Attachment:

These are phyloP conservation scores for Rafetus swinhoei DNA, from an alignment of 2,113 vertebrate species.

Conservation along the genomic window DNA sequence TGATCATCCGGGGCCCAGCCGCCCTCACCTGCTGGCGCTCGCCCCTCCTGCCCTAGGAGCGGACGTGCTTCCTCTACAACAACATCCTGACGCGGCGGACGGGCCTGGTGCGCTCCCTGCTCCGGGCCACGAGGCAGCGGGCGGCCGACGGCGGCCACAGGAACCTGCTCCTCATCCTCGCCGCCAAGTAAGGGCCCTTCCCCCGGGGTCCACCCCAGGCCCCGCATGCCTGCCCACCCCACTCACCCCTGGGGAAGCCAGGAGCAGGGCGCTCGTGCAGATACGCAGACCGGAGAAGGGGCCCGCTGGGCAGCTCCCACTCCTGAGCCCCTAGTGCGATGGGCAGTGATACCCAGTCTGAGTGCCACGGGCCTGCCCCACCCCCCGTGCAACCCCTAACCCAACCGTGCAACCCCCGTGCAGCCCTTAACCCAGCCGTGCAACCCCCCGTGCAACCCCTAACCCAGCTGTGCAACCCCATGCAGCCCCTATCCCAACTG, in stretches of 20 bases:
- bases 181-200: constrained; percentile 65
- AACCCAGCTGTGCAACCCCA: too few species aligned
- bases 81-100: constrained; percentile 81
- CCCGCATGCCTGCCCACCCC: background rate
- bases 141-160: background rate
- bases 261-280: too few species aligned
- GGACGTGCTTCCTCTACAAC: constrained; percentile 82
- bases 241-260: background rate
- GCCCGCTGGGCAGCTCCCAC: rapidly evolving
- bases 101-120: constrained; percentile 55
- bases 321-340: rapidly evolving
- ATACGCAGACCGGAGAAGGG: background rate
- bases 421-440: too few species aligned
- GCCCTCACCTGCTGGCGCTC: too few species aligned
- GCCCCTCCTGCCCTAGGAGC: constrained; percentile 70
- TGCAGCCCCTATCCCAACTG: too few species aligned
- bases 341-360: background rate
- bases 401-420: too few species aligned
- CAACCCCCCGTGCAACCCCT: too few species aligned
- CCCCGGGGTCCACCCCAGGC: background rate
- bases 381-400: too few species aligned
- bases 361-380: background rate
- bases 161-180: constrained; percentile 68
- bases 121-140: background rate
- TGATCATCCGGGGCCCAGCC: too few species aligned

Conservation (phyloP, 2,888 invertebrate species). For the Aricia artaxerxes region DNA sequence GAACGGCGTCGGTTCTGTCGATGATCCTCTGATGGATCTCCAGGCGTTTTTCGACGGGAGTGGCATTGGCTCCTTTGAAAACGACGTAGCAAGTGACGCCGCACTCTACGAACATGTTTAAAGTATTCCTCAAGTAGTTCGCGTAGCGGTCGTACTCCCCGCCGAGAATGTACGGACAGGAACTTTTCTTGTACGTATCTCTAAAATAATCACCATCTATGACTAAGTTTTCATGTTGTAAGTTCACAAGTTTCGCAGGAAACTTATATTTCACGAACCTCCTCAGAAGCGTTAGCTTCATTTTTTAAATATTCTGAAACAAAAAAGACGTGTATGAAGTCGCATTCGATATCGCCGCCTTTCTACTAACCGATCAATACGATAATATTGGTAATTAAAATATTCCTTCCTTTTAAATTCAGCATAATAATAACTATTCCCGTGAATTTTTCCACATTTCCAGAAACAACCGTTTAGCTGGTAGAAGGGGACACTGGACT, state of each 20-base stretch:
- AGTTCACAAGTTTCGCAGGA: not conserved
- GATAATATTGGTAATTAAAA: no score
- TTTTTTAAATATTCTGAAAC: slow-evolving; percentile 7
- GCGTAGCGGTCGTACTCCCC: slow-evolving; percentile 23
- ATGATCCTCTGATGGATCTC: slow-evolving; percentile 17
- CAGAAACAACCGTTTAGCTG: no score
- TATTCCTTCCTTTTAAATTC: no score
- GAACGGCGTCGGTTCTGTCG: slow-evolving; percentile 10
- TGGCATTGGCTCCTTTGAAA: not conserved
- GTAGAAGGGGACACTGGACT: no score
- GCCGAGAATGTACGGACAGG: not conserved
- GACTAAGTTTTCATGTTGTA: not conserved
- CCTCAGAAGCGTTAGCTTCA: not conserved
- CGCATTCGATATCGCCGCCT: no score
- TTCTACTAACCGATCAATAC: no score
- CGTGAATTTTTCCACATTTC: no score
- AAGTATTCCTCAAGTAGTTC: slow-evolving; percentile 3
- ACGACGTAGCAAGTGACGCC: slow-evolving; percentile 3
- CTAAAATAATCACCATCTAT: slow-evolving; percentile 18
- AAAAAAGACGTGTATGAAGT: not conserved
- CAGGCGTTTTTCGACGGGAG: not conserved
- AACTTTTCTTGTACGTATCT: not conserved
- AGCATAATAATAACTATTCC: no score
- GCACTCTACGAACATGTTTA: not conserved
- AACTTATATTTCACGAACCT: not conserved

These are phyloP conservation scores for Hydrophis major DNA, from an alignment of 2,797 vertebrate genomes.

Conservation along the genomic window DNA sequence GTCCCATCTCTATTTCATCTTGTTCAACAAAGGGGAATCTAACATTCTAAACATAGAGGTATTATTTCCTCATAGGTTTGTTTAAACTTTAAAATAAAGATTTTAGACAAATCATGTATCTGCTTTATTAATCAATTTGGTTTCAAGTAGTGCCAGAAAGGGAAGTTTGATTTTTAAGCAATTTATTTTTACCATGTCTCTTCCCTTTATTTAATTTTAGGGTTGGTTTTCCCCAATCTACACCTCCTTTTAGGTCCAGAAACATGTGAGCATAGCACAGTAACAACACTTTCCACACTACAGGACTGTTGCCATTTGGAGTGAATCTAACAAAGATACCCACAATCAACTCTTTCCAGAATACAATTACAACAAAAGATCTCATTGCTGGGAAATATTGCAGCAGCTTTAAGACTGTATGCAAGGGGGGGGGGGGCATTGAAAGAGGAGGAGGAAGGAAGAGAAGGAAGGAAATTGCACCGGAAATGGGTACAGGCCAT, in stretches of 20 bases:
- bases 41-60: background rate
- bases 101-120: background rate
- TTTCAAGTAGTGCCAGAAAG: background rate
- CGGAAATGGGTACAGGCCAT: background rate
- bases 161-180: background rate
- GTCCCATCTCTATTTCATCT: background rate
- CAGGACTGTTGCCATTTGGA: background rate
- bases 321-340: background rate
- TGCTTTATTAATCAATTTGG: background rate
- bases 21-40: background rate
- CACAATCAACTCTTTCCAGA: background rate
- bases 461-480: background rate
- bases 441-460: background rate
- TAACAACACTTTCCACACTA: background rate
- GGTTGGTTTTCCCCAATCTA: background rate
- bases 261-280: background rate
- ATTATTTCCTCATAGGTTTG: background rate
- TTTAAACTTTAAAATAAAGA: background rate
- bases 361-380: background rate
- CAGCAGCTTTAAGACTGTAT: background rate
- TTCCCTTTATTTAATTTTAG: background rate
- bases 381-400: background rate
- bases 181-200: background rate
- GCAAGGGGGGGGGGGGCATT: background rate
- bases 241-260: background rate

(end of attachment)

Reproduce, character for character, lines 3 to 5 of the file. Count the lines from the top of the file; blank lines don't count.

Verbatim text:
- bases 181-200: constrained; percentile 65
- AACCCAGCTGTGCAACCCCA: too few species aligned
- bases 81-100: constrained; percentile 81